The verdict: The all-new Mazda CX-50 is a competent — if uninspiring — compact SUV that does most things well, but it doesn’t do much to push Mazda’s lineup in a new direction.
Versus the competition: Given how closely matched the compact SUVs in our latest comparison test were, it would be nice if the CX-50 did more to differentiate itself from its competition — or even its CX-5 stablemate.
When Mazda unveiled the 2023 CX-50 in November 2021, it was clearly jumping aboard the off-road-vehicle bandwagon that became increasingly prevalent in the market as the COVID-19 pandemic dragged on and people sought any excuse to get out of the house. Off-road vehicles and trims are apparently the new blacked-out appearance packages.
The CX-50 has standard all-wheel drive, a six-speed automatic transmission and a choice of two 2.5-liter four-cylinder engines: a naturally aspirated version with 187 horsepower and 186 pounds-feet of torque or a turbocharged version making either 256 or 227 hp and 320 or 310 pounds-feet of torque depending on whether or not it’s running on premium gas.
We drove a range-topping Premium Plus CX-50 with the 2.5-liter turbo both off- and on-road to see if it could stand out in its extremely crowded and competitive segment. Unfortunately, the CX-50 doesn’t really stand out even in Mazda’s own lineup, where it’s in direct competition with the CX-5 (for now, anyway).
Driving the CX-50
Despite using a different platform, the CX-50 drives a lot like its CX-5 sibling. One thing usually present in Mazda vehicles is communicative steering, and that’s still the case in the CX-50. Unfortunately, it lacks other on-road capabilities that could take full advantage of that: The ride is brittle, and impacts were harsh with the 20-inch wheels that come standard with the 2.5 turbo engine. Aggressive cornering produces body roll and some understeer, though not any more than you’ll find in pretty much any SUV in this segment. Most competitors, however, also have steering that feels much more numb.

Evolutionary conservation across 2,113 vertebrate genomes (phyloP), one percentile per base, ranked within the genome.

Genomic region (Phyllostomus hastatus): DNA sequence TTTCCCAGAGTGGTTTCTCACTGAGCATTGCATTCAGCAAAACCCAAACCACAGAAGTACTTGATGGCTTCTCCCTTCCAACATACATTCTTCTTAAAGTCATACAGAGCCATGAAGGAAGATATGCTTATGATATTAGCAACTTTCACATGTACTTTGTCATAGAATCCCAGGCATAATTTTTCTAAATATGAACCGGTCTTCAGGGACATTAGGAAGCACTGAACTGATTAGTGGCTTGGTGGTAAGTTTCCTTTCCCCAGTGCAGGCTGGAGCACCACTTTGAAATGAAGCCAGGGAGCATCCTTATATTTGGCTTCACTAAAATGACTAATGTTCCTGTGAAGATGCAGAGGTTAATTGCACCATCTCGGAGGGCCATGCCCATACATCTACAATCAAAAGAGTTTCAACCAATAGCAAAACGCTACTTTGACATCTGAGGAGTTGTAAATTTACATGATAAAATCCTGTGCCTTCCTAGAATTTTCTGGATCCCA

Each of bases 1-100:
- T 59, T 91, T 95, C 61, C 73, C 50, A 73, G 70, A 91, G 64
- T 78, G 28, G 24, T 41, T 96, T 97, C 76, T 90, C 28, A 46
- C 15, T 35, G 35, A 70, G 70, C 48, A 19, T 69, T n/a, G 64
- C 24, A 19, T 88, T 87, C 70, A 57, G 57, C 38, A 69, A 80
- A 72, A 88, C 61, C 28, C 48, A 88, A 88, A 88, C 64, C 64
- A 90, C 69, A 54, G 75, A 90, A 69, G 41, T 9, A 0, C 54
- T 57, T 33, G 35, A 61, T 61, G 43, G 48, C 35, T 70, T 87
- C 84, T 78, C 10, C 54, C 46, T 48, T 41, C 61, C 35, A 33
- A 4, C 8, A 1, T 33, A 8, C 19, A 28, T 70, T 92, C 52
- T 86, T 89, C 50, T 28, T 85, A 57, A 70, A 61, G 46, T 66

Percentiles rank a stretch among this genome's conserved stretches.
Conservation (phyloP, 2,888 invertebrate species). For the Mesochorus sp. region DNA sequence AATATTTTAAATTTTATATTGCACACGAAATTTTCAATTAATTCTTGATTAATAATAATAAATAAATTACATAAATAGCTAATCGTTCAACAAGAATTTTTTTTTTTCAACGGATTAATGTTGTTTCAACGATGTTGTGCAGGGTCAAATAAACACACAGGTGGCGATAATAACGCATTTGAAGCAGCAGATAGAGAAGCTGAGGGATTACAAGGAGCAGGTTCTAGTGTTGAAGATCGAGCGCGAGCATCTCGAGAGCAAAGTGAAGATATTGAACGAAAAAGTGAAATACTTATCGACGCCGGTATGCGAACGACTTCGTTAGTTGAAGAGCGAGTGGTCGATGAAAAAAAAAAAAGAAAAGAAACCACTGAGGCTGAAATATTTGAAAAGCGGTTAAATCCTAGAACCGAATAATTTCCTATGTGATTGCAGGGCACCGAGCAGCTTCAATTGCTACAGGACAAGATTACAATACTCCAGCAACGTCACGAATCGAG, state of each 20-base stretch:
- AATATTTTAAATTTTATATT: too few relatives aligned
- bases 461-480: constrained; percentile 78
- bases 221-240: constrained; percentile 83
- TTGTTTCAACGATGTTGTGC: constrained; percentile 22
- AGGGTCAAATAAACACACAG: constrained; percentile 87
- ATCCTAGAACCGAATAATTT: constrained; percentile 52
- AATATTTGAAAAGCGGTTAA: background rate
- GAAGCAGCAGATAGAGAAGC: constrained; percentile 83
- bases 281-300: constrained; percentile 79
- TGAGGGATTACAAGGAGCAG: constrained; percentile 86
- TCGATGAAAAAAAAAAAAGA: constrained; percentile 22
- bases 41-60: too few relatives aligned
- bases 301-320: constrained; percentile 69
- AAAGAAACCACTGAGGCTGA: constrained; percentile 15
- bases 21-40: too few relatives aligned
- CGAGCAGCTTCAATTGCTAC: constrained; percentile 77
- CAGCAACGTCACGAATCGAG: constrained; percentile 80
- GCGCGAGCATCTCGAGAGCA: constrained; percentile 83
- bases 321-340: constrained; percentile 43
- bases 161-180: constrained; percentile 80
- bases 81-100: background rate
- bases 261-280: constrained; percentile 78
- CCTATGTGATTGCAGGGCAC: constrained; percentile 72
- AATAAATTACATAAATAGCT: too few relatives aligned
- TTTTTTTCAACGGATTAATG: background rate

For more detailed off-road impressions, you can read my extended thoughts here. Without driving a CX-50 equipped with the Meridian treatment, which includes more serious all-terrain tires, it’s hard to gauge just how capable the CX-50 could be. We can speak to its performance with street tires and 20-inch wheels, though, and with that setup, the CX-50 successfully navigated a light off-road course, but it never felt happy doing so. The CX-50 is meant to be the vehicle that gets you and your gear to the trailhead, not one that goes down the trail, but in most of those instances, you’d be just as successful getting there in a Camry. The CX-50 is not meant for serious or frequent off-roading, so if you’re looking for something like that, look elsewhere.
It’s possible the Meridian Edition, with its smaller wheels and beefier off-road tires, might feel both more capable off-road and cushier on pavement, but it’s probably not going to supplant some of the more capable soft-roaders in its segment, like the Ford Bronco Sport Badlands, the Subaru Forester Wilderness or any of the multiple Toyota RAV4 TRD models.
The CX-50’s fuel economy is decent, at least, and there’s not much of a penalty for getting the more powerful turbo engine. The naturally aspirated 2.5 is rated 24/30/27 mpg city/highway/combined, and switching to the turbocharged powerplant drops those ratings only slightly to 23/29/25 mpg. Of course, to get the most horsepower and torque out of the turbo 2.5-liter — 256 hp and 320 pounds-feet — Mazda recommends using premium gas. That’s of course more expensive than regular, and the 2.5 turbo doesn’t provide overwhelming power on it; it’s unlikely that owners will miss the extra 29 hp or 10 pounds-feet of torque if they opt for regular. The turbo engine provides adequate power when called upon, but it can sound strained and unrefined under heavier loads.